Anhidrosis


Anhidrosis

Description, Causes and Risk Factors:

Alternative Name: Adiaphoresis

ICD-10: L74.4

Absence of sweat glands or absence of sweating.

So why is sweating so important? It helps your body regulate its temperature. More precisely, it helps your body cool off as your internal temperature rises. One of the repercussions of not being able to sweat is that you may get heat stroke or, in the case of a fever, develop a temperature so high it causes a febrile seizure. Either scenario could prove deadly. Children are especially vulnerable if unable to sweat; they have are less able to regulate internal temperatures because of their size, so being able to perspire may mean the difference between health and death.

Anhidrosis

With anhidrosis, it is not just that the sweat does not leave the body; it is not produced in the first place. Sweat glands stop working for a number of reasons, ranging from nerve damage to skin trauma. The condition also may be inherited. Either a child is born with very few sweat glands, a malady known as hypohidrotic ectodermal dysplasia, or has a genetic disorder that makes sweat glands malfunction.

Sometimes anhidrosis develops as a side effect of medications, including those used to treat bladder control, nausea, elevated blood pressure or psychiatric conditions. Most often, though, the body once again begins to perspire after the offending medications are discontinued -- as long as there aren't any pre-existing genetic factors at play.

Certain factors make anhidrosis more likely, including:

    Age: As you grow older, your ability to sweat normally may diminish, usually because your body has more trouble regulating its temperature.

  • Certain health problems: Any medical condition that damages your autonomic nerves makes sweat gland problems more likely. Diabetes is a common condition that can cause nerve damage, but a number of other diseases can injure both nerves and sweat glands, often in a specific area, such as your legs or face.

  • Skin disorders: Many diseases that irritate or inflame the skin also affect the sweat glands. Anhidrosis can occur with a number of skin disorders, including psoriasis; exfoliative dermatitis, which is marked by severe skin scaling; heat rash; scleroderma, which causes hard, tight skin; and ichthyosis — extremely dry, scaly skin.

  • Genetic abnormalities: Mutations in certain genes can lead to disorders that affect the sweat glands.

Men and women are equally likely to be born with anhidrosis, but when it comes to developing the condition, women are more at risk as they age. Many older adults experience a decreased ability to sweat, but women seem especially likely to have problems perspiring.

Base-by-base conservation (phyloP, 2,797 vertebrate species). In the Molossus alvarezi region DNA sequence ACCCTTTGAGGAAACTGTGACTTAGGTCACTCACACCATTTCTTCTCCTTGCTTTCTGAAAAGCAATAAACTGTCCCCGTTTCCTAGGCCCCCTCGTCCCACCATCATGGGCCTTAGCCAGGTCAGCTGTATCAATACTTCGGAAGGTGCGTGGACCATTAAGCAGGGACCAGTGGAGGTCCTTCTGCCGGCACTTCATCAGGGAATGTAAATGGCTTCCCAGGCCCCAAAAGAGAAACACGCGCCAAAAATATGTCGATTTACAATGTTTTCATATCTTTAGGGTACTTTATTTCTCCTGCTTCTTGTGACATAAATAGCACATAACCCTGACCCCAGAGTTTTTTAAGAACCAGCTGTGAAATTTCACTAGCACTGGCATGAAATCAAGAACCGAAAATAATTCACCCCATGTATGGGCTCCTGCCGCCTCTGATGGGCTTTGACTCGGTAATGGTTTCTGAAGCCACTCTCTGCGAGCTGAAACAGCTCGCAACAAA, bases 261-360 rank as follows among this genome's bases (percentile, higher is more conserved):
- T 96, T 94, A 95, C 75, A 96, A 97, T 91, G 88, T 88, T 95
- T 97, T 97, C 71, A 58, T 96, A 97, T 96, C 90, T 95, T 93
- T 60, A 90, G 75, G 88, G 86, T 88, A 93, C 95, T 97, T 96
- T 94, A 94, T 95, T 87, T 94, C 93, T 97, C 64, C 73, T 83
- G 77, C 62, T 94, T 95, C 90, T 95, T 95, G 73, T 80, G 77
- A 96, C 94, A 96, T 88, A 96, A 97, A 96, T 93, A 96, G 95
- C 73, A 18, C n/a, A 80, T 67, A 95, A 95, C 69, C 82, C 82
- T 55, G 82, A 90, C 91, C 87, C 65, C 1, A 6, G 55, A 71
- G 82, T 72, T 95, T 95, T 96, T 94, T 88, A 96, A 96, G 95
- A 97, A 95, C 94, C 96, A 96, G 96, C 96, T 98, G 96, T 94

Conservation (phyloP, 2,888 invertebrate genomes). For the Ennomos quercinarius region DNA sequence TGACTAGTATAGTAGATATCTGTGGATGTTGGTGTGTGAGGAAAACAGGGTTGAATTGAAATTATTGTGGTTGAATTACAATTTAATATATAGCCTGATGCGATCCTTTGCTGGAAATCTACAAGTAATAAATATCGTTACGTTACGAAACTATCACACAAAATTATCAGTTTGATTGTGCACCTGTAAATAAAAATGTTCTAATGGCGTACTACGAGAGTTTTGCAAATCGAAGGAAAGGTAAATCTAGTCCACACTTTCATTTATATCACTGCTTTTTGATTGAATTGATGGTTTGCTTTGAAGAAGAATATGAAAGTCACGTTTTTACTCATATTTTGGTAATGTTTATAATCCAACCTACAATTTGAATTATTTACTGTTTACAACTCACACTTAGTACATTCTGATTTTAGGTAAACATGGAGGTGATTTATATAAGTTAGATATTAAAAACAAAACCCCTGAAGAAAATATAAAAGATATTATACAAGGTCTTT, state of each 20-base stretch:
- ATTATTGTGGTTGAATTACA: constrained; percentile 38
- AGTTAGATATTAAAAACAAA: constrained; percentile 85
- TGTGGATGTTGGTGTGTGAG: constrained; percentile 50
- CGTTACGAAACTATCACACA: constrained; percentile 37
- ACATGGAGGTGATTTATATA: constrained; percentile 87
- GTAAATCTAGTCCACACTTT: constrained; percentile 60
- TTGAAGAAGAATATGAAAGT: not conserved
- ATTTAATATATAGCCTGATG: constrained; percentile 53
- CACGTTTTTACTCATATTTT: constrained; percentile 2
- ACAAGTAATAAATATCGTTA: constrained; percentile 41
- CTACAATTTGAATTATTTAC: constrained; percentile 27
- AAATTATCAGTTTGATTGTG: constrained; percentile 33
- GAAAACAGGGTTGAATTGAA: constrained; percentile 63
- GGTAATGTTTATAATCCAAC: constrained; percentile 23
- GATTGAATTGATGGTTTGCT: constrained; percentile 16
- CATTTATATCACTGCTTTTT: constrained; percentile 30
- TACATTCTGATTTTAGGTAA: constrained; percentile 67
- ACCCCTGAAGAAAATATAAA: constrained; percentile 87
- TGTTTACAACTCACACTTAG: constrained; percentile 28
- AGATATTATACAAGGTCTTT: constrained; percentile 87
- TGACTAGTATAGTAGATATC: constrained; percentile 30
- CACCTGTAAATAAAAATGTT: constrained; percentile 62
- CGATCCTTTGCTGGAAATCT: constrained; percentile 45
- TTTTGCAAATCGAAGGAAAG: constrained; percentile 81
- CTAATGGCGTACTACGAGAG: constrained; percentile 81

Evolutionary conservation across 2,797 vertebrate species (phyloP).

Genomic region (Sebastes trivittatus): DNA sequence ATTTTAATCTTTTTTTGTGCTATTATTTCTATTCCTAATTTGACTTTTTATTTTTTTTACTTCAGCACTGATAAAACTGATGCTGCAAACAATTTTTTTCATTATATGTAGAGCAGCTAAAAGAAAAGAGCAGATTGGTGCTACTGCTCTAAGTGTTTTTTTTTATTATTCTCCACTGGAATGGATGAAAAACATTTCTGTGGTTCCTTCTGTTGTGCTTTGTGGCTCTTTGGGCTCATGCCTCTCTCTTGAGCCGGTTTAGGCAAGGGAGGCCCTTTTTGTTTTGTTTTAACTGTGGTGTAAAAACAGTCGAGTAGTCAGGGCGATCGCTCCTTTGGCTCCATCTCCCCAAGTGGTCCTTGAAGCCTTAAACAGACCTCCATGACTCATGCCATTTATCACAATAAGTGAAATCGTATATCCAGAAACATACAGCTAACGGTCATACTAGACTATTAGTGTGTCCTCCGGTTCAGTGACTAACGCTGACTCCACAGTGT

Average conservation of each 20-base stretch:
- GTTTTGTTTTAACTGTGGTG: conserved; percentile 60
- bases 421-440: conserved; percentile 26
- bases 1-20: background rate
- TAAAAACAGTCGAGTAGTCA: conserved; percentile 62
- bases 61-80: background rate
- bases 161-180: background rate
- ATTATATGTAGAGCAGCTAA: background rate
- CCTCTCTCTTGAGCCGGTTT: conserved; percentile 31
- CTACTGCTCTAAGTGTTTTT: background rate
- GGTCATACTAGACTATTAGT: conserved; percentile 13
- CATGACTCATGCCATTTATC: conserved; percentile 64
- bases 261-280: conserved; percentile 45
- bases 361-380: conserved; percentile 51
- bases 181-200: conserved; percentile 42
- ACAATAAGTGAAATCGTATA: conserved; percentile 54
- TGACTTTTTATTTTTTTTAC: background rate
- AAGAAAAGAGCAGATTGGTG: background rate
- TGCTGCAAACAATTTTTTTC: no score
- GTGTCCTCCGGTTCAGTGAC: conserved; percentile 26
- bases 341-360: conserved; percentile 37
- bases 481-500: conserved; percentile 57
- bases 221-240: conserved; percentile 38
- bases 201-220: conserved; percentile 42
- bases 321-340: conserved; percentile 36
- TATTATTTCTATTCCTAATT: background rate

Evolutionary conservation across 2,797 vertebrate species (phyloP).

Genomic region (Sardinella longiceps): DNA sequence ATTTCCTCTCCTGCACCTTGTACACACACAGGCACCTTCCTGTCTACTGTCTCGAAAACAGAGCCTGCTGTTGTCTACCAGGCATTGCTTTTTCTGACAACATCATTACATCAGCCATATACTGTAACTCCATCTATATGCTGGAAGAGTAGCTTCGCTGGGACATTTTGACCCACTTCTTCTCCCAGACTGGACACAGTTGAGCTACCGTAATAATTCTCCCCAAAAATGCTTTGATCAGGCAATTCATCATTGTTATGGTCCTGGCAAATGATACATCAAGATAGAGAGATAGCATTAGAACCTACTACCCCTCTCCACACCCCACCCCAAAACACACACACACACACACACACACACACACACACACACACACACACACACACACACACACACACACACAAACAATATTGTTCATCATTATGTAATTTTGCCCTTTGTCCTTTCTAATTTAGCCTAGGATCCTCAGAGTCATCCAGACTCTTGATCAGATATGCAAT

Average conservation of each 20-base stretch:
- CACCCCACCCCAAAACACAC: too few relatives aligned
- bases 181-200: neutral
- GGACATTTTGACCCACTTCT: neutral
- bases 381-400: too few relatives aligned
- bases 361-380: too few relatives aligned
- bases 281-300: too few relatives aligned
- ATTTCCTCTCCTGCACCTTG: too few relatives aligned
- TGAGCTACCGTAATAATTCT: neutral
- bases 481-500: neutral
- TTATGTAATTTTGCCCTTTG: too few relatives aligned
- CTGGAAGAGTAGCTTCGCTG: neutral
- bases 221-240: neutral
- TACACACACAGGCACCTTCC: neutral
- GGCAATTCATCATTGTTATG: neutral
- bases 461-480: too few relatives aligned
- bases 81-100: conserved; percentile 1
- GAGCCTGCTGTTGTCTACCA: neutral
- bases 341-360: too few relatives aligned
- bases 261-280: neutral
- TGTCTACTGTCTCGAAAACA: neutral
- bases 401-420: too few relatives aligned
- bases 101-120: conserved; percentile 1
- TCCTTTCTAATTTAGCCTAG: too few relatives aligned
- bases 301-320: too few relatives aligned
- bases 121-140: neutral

Symptoms:

Prolonged muscle cramps, dizziness and a perpetual feeling of being too hot become daily challenges -- especially for people who do not perspire over most of their bodies. Anhidrosis can occur in a single area or in scattered patches. When this happens, other body areas that do sweat will try to make up the difference. This may be bothersome, but it's not usually dangerous.

General signs and symptoms of anhidrosis may include:

    Little or no perspiration.

  • Dizziness.

  • Muscle cramps or weakness.

  • Flushing.

  • Feeling hot.

A lack of perspiration can occur:

    Over most of your body.

  • In a single area.

  • In scattered patches.

Diagnosis:

However, the prevalence of mild symptoms makes it difficult to recognize the condition until something goes really wrong, like getting overheated. That's one reason no one really knows how many people are affected; sometimes the symptoms go unnoticed -- even by physicians.

Your doctor is likely to suspect anhidrosis based on your signs and symptoms, a thorough medical history and physical exam, but you may need certain tests to confirm the diagnosis. These include:

    Reflex test: In a test called a QSART (quantitative sudomotor axon reflex test), a small, painless electrical current passes through four electrodes placed on your forearm, foot and leg to activate the nerves that supply your sweat glands. The volume of sweat produced by this stimulation is then measured. You may feel a mild tingling or slight burning sensation during the test.

  • Silastic sweat imprint: This test measures the distribution of perspiration by taking an imprint of drops of sweat in a rubbery material (Silastic).

  • Thermoregulatory sweat test: During this test, you're coated with a powder that changes color when you sweat. You then enter a chamber that causes your body temperature to increase to a level that makes most people perspire. Digital photos document the results.

Treatment:

Anhydrosis may not require treatment if it only occurs over a small part of your body. If large surfaces are affected, treatment is directed toward the underlying cause. A person with anhydrosis must avoid conditions that may lead to heat illness. Additional treatment may be required for symptoms of heat illness, such as heat cramps, heat exhaustion, of heatstroke.

Home care for anhidrosis include:

    Avoid excessive heat.

  • Drink plenty of fluids.

  • Take prescribed medications as directed: Don't skip doses of your medication. This makes them less effective. Be aware of the common side effects that may be caused by your medication.

NOTE: The above information is educational purpose. The information provided herein should not be used during any medical emergency or for the diagnosis or treatment of any medical condition.

DISCLAIMER: This information should not substitute for seeking responsible, professional medical care.

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